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March 20th, 2021 10 minute read

Fuel your Funnel

Pierce Heska-McJannet Digital Marketing Strategist

Let’s start from the beginning, what is a funnel? When it comes to marketing and sales, a funnel is used to outline your marketing or sales model. Think of it as a theoretical custom journey or road map that lists the different stages in the customer journey, the content and goals of each stage and the technology used. Funnels, although similar at their core, come in many different iterations, from three stage to eight stage or from top to bottom – one funnel, two funnel, red funnel, blue funnel.

Sales and marketing funnels should be unique to your organizations, goals and marketing objectives. There is a very loose definition of what a funnel should include but there is no one size fits all model. The images below are subsegment taken from a simple “Marketing Funnel” search on Google.

As you can see, depending on a number of variables, funnels can be extremely complex or fairly simple, depending on your individual needs.
 

Where to Start

Every funnel should be broken into three main sections:

  1. Top of Funnel (TOFU)
  2. Middle of Funnel (MOFU)
  3. Bottom of Funnel (BOFU)

In these three sections you will be focusing on different needs and your audience moves through the funnel. From a high level it should look something like this:

  1. Top of Funnel (TOFU) – Awareness
  2. Middle of Funnel (MOFU) – Consideration
  3. Bottom of Funnel (BOFU) – Conversion

Now you want to break these three sections into their individual parts. Below are some examples of different funnels. The minimum section should include:

  1. Top of Funnel (TOFU) – Awareness
    1. Brand awareness – website visitors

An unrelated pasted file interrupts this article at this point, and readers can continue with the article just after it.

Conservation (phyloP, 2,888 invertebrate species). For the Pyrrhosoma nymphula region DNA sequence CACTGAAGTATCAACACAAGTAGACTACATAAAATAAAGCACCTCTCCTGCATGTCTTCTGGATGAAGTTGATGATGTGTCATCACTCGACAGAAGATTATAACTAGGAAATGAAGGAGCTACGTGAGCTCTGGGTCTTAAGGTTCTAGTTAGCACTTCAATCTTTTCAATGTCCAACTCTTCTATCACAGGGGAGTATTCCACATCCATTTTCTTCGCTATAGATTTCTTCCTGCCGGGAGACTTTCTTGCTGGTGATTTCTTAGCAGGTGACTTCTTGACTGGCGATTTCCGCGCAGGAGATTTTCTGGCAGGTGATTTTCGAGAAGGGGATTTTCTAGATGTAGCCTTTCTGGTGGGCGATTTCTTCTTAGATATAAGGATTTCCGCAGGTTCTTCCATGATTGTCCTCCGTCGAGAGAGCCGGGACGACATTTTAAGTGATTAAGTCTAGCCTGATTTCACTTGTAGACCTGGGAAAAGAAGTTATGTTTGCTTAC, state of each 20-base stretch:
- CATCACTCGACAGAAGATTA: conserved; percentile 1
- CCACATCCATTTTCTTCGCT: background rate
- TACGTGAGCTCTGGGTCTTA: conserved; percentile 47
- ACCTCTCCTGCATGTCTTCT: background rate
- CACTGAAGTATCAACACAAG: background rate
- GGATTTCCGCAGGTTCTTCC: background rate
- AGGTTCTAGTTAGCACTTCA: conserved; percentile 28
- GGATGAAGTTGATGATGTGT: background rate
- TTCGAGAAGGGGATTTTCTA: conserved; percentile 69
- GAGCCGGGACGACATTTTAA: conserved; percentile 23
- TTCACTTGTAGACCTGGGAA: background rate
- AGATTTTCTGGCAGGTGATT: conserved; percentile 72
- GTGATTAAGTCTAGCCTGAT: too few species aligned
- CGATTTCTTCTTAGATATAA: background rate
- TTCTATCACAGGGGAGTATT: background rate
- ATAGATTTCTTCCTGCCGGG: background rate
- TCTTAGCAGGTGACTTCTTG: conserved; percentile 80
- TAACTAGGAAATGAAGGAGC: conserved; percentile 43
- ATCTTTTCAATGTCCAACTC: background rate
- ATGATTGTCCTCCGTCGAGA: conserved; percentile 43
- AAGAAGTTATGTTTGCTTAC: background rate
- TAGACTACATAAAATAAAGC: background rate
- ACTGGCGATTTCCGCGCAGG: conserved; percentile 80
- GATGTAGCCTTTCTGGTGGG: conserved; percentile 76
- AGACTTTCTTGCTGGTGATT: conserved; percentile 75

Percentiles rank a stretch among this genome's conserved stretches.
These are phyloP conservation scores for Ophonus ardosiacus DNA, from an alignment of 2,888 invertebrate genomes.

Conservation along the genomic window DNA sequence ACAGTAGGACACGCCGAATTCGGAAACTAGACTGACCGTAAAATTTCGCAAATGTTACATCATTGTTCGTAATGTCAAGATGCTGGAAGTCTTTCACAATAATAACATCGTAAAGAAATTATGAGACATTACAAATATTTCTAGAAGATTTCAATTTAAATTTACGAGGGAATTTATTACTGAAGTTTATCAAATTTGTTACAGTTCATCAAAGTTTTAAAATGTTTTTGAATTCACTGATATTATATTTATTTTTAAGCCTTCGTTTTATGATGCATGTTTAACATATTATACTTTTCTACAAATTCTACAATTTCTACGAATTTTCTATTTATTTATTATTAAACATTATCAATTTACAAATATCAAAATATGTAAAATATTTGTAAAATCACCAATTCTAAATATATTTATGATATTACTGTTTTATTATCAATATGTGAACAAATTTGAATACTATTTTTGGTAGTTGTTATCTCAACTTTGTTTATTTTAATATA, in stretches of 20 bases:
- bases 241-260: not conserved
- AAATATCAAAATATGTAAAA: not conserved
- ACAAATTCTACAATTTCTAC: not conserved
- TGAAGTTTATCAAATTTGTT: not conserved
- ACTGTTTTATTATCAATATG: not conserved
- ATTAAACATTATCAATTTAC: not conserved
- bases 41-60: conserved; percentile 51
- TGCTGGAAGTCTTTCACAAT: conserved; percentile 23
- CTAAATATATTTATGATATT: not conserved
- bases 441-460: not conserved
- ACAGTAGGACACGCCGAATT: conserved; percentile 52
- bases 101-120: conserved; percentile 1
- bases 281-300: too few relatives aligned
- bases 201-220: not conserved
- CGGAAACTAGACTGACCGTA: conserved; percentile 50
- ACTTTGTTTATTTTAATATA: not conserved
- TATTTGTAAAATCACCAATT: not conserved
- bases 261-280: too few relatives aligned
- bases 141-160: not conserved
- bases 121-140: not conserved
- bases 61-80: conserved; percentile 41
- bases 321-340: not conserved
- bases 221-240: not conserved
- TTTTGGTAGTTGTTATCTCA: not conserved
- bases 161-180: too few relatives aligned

2. Interest – conversions
  2. Middle of Funnel (MOFU) – Consideration
    1. Consideration – leads
    2. Intent – nurturing
    3. Evaluation – proposal
  3. Bottom of Funnel (BOFU) – Conversion
    1. Decision – pitch
    2. Purchase – complete

Those are the basics of a funnel, how it is created and what it consists of. It is important to note that depending on your buying or sales cycle, this can be longer or shorter to match your audience needs.
 

What Good is a Funnel?

A funnel is a tool and a tool needs a job to do! Now that you have a general outline of your funnel it is time to start filling it with both content and contacts. As a user moves through the funnel, the information (content) that they want or need will change, and therefore, you need to match your content with the needs of your audience as they move through the funnel. Typically, higher value content is used as a contact moves through the funnel. Below are a couple very high-level examples that highlight the purchasing journey.

Facebook ad > Google search > Blog consumption > White paper download (conversion) > Form fill for demo > Sales collateral (case study, pricing sheet) > Purchase

YouTube video > Browse website > Retargeting ad > Services page > Newsletter request > Newsletter > Download Annual Report > Email from sales > Demo > Purchase

As you can see, there are a number of ways that someone can move through your marketing funnel and make their way to sales as a Marketing Qualified Lead (MQL). The content moves from being very informational and focused on the client pain points to sales focused as the contact moves through the funnel and becomes a lead. What do you think would have happen if we did not nurture the lead through the funnel and rather, skipped to the sales content? We likely would have lost them!

In order to fuel your funnel, you need to have a content development strategy that is focused around the user pain points — this is how you build initial trust with your audience, position yourself as a thought leader and nurture the relationship.

Content Ideas for Top of Funnel Marketing

  • Blog posts
  • Infographics
  • Photography
  • eBooks
  • Web pages
  • Audio
  • Video
  • Print